5 Classics to Rediscover This Summer
One of the reasons we booksellers cherish summer is that the media uproar surrounding new publications is suddenly turned down, prompting us to go back to the great literary masters. Here’s a selection of literary classics that we find ourselves going back to over and over.
“Passerby, I beg you, spread roses on my tomb”
Maybe you will end up with a bleeding heart…
In 1959, Aragon wrote a book about his muse, Elsa, in the tormented context of the Russian revolution. Elsa Triolet and Louis Aragon met in 1929 when she arrived from Russia to join the surrealist movement in Paris. During the revolution, they both joined the communist party. Read more.
Le Fou d’Elsa, a collection of poetry by Aragon, Gallimard
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When Emmanuel Bove’s debut novel My Friends was first published in 1924, it turned its author into an overnight sensation. Praised by readers and literary critics alike, Bove was suddenly at the center of all attention. It’s only surprising then that Bove eventually became a writer’s writers, admired by literary giants like Rainer Maria Rilke, Colette, Samuel Beckett, Peter Handke, while his books sought into oblivion each time in between.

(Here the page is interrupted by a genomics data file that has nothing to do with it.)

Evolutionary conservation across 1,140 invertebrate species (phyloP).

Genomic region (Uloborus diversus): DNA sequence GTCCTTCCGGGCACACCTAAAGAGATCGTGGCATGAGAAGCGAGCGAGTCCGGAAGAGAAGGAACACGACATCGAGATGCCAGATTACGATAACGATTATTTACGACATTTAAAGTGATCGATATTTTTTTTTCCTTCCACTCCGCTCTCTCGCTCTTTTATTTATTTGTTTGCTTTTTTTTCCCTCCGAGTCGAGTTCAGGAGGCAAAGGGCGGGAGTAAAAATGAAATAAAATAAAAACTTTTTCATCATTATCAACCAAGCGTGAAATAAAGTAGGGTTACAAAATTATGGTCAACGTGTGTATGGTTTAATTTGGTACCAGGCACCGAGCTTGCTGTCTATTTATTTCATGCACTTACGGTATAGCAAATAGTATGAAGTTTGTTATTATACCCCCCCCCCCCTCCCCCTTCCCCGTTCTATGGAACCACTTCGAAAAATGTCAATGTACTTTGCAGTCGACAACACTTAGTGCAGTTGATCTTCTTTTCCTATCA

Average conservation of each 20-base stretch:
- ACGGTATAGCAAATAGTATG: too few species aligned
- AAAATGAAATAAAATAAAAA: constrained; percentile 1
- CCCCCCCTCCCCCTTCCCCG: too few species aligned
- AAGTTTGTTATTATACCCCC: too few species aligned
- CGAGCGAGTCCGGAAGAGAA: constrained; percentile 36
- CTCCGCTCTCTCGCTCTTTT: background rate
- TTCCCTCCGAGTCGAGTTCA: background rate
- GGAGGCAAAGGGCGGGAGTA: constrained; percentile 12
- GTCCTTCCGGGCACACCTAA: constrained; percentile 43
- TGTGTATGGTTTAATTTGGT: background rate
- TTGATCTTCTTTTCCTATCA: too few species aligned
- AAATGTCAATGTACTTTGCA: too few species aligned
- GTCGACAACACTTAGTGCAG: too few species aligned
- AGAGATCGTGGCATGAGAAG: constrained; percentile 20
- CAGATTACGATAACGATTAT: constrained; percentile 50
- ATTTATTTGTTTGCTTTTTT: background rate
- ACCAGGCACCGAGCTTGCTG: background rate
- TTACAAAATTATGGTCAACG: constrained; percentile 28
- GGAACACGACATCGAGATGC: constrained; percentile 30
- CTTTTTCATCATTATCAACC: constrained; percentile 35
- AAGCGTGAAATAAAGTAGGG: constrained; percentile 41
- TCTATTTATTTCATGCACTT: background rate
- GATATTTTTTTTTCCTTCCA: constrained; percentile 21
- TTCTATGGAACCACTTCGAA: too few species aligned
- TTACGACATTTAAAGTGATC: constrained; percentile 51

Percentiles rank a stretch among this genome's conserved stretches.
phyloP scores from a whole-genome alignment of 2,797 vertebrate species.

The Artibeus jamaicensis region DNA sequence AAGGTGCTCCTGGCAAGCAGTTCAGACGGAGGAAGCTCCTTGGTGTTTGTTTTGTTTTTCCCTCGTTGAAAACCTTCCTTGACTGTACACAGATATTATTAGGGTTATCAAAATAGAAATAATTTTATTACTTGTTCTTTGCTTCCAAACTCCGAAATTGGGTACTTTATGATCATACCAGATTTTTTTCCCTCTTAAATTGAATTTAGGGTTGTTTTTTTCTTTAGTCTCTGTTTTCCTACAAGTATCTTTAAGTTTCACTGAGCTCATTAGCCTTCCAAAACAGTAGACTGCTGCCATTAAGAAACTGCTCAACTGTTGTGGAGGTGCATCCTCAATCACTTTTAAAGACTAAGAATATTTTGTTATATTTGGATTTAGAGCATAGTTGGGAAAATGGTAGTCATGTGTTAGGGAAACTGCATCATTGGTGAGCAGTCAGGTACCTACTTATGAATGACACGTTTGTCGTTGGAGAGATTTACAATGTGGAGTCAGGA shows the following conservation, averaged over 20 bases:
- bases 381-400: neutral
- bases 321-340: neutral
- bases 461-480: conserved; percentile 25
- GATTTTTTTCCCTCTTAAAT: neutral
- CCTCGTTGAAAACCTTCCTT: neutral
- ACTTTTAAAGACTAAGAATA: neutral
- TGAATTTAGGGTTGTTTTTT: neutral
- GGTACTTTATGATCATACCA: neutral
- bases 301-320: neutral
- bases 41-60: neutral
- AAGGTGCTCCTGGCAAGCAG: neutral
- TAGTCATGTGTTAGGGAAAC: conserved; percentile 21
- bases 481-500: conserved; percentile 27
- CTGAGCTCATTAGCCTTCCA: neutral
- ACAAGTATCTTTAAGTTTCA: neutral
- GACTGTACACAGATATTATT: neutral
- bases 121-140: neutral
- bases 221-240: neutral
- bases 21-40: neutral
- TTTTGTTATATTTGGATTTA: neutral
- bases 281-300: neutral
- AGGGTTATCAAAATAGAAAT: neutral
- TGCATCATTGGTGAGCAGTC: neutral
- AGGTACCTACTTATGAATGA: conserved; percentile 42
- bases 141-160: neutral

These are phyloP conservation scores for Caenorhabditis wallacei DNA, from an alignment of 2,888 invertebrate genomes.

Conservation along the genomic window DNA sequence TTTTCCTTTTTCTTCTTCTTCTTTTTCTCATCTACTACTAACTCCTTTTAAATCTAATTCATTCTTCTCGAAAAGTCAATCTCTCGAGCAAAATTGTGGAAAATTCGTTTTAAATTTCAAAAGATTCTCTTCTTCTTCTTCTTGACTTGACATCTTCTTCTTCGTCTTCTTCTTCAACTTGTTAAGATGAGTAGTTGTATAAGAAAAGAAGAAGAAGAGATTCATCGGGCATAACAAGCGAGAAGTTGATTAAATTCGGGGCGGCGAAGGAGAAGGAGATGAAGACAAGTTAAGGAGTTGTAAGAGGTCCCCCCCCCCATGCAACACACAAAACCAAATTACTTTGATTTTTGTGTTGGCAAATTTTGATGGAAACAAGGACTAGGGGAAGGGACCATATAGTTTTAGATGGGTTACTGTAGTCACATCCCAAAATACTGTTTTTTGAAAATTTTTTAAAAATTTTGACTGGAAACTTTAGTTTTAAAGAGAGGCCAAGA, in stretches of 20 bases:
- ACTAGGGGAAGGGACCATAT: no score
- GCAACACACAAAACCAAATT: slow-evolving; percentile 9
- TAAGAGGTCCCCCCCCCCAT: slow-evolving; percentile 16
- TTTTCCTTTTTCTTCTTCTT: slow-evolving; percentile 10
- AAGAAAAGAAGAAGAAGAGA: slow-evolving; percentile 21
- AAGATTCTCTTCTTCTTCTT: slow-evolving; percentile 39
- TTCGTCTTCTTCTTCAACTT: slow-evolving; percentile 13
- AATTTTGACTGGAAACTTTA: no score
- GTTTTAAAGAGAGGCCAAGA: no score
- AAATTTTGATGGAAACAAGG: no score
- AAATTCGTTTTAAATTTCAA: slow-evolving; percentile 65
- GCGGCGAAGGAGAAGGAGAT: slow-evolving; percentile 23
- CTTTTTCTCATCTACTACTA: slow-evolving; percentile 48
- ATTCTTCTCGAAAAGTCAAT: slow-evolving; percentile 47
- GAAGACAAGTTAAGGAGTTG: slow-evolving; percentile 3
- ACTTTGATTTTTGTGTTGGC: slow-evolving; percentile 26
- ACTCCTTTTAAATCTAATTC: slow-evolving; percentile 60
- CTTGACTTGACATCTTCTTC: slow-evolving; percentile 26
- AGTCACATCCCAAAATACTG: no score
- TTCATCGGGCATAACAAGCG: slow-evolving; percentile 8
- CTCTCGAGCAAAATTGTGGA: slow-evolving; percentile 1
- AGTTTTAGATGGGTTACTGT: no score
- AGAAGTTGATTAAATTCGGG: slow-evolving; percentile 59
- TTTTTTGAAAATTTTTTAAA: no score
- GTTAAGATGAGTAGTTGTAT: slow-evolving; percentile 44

My Friends by Emmanuel Bove, translated from the French by Janet Louth, New York Review of Books
Michel Foucault described this book as “a guide to the non-fascist life”, meaning that it was a celebration of the individual, of humanism, and of Nietzschean ideals. A profound rejection of modern psychiatry, the book draws inextricable links between madness and the establishment of capitalism, suggesting that those who are considered “mad” might actually be more reasonable than us.
A chaotic, sprawling, sometimes hilarious, and deeply influential piece of psychoanalytic cultural criticism.
– Adam Hocker
Anti-Oedipus by Gilles Deleuze & Felix Guattari, translated from the French by Robert Hurley, Preface by Michel Foucault, Penguin.
French writer Michel de Montaigne (1533-1592) is often considered the first modern man because of his “intense awareness of and passionate interest in the individuality of himself and of all other human beings,” as described by British writer Leonard Woolf.
A Summer with Montaigne by Antoine Compagnon, translated from the French by Tina Kover, Europa Editions
In the entire body of French literature, there is arguably no greater nor more famous expression of love towards one’s mother than that of Marcel Proust in A la recherche du temps perdu. From Swann’s Way to Time Regained, the text abounds in references that the narrator makes to just how extraordinary and remarkable he finds his maman to be. And yet, twentieth-century French writing holds another exceptional story of filial devotion that is less remarked upon: that of Roland Barthes and his mother Henriette.
– Adam Hocker
Mourning’s Diary By Roland Barthes, translated and with an afterword by Richard Howard, Hill & Wang